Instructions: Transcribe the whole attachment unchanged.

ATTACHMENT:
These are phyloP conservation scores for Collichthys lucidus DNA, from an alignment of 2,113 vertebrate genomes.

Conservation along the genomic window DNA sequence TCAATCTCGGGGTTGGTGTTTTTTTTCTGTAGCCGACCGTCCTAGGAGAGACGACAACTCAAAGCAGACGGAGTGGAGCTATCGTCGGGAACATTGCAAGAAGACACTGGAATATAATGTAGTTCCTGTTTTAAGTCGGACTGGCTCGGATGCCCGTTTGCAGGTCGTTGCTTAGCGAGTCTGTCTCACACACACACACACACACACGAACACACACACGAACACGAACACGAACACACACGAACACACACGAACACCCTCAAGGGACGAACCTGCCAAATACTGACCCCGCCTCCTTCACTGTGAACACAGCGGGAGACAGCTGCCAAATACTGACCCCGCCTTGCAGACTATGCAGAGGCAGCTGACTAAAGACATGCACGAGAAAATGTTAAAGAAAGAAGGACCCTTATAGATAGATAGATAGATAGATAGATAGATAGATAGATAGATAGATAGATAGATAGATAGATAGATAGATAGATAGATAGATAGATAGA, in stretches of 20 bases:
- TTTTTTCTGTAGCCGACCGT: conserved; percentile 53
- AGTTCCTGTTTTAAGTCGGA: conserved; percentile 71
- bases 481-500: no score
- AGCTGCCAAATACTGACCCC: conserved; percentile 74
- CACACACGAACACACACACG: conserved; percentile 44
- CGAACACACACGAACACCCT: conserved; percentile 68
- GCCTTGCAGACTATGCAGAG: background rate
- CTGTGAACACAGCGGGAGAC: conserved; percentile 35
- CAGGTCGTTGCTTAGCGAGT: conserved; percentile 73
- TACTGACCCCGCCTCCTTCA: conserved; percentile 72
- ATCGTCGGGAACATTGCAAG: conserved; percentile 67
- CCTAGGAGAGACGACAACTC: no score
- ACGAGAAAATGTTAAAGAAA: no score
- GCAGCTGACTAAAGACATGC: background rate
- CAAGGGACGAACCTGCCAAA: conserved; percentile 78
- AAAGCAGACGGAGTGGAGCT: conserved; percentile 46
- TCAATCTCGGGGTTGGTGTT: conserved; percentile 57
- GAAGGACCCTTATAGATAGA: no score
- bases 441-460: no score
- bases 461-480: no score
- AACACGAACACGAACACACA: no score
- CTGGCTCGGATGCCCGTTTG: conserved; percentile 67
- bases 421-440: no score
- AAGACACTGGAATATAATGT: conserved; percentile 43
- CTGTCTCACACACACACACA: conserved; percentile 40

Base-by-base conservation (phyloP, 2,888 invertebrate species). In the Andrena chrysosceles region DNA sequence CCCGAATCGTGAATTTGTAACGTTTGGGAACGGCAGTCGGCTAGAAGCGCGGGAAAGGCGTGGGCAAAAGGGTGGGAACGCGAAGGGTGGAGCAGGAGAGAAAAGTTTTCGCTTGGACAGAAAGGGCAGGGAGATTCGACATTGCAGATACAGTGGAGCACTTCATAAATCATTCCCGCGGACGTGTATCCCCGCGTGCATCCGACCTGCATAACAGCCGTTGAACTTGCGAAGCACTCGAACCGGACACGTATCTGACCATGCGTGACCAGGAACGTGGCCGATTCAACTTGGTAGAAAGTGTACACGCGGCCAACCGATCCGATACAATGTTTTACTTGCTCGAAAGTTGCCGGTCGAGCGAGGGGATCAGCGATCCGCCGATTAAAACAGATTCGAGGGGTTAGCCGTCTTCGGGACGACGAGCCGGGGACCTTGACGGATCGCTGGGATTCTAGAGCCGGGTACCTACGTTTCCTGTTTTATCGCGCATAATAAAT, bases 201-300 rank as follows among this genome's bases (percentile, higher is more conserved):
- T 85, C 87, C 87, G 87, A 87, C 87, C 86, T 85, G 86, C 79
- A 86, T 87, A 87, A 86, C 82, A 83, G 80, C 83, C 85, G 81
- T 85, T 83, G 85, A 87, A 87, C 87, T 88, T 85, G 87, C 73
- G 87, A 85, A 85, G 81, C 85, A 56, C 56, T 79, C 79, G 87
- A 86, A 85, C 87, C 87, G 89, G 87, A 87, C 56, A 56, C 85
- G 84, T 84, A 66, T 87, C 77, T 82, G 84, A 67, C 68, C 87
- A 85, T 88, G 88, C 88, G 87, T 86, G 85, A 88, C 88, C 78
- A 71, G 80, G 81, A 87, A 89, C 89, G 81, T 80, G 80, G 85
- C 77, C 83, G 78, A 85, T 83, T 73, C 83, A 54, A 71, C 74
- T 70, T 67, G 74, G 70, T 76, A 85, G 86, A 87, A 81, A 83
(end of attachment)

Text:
These are phyloP conservation scores for Collichthys lucidus DNA, from an alignment of 2,113 vertebrate genomes.

Conservation along the genomic window DNA sequence TCAATCTCGGGGTTGGTGTTTTTTTTCTGTAGCCGACCGTCCTAGGAGAGACGACAACTCAAAGCAGACGGAGTGGAGCTATCGTCGGGAACATTGCAAGAAGACACTGGAATATAATGTAGTTCCTGTTTTAAGTCGGACTGGCTCGGATGCCCGTTTGCAGGTCGTTGCTTAGCGAGTCTGTCTCACACACACACACACACACACGAACACACACACGAACACGAACACGAACACACACGAACACACACGAACACCCTCAAGGGACGAACCTGCCAAATACTGACCCCGCCTCCTTCACTGTGAACACAGCGGGAGACAGCTGCCAAATACTGACCCCGCCTTGCAGACTATGCAGAGGCAGCTGACTAAAGACATGCACGAGAAAATGTTAAAGAAAGAAGGACCCTTATAGATAGATAGATAGATAGATAGATAGATAGATAGATAGATAGATAGATAGATAGATAGATAGATAGATAGATAGATAGATAGATAGA, in stretches of 20 bases:
- TTTTTTCTGTAGCCGACCGT: conserved; percentile 53
- AGTTCCTGTTTTAAGTCGGA: conserved; percentile 71
- bases 481-500: no score
- AGCTGCCAAATACTGACCCC: conserved; percentile 74
- CACACACGAACACACACACG: conserved; percentile 44
- CGAACACACACGAACACCCT: conserved; percentile 68
- GCCTTGCAGACTATGCAGAG: background rate
- CTGTGAACACAGCGGGAGAC: conserved; percentile 35
- CAGGTCGTTGCTTAGCGAGT: conserved; percentile 73
- TACTGACCCCGCCTCCTTCA: conserved; percentile 72
- ATCGTCGGGAACATTGCAAG: conserved; percentile 67
- CCTAGGAGAGACGACAACTC: no score
- ACGAGAAAATGTTAAAGAAA: no score
- GCAGCTGACTAAAGACATGC: background rate
- CAAGGGACGAACCTGCCAAA: conserved; percentile 78
- AAAGCAGACGGAGTGGAGCT: conserved; percentile 46
- TCAATCTCGGGGTTGGTGTT: conserved; percentile 57
- GAAGGACCCTTATAGATAGA: no score
- bases 441-460: no score
- bases 461-480: no score
- AACACGAACACGAACACACA: no score
- CTGGCTCGGATGCCCGTTTG: conserved; percentile 67
- bases 421-440: no score
- AAGACACTGGAATATAATGT: conserved; percentile 43
- CTGTCTCACACACACACACA: conserved; percentile 40

Base-by-base conservation (phyloP, 2,888 invertebrate species). In the Andrena chrysosceles region DNA sequence CCCGAATCGTGAATTTGTAACGTTTGGGAACGGCAGTCGGCTAGAAGCGCGGGAAAGGCGTGGGCAAAAGGGTGGGAACGCGAAGGGTGGAGCAGGAGAGAAAAGTTTTCGCTTGGACAGAAAGGGCAGGGAGATTCGACATTGCAGATACAGTGGAGCACTTCATAAATCATTCCCGCGGACGTGTATCCCCGCGTGCATCCGACCTGCATAACAGCCGTTGAACTTGCGAAGCACTCGAACCGGACACGTATCTGACCATGCGTGACCAGGAACGTGGCCGATTCAACTTGGTAGAAAGTGTACACGCGGCCAACCGATCCGATACAATGTTTTACTTGCTCGAAAGTTGCCGGTCGAGCGAGGGGATCAGCGATCCGCCGATTAAAACAGATTCGAGGGGTTAGCCGTCTTCGGGACGACGAGCCGGGGACCTTGACGGATCGCTGGGATTCTAGAGCCGGGTACCTACGTTTCCTGTTTTATCGCGCATAATAAAT, bases 201-300 rank as follows among this genome's bases (percentile, higher is more conserved):
- T 85, C 87, C 87, G 87, A 87, C 87, C 86, T 85, G 86, C 79
- A 86, T 87, A 87, A 86, C 82, A 83, G 80, C 83, C 85, G 81
- T 85, T 83, G 85, A 87, A 87, C 87, T 88, T 85, G 87, C 73
- G 87, A 85, A 85, G 81, C 85, A 56, C 56, T 79, C 79, G 87
- A 86, A 85, C 87, C 87, G 89, G 87, A 87, C 56, A 56, C 85
- G 84, T 84, A 66, T 87, C 77, T 82, G 84, A 67, C 68, C 87
- A 85, T 88, G 88, C 88, G 87, T 86, G 85, A 88, C 88, C 78
- A 71, G 80, G 81, A 87, A 89, C 89, G 81, T 80, G 80, G 85
- C 77, C 83, G 78, A 85, T 83, T 73, C 83, A 54, A 71, C 74
- T 70, T 67, G 74, G 70, T 76, A 85, G 86, A 87, A 81, A 83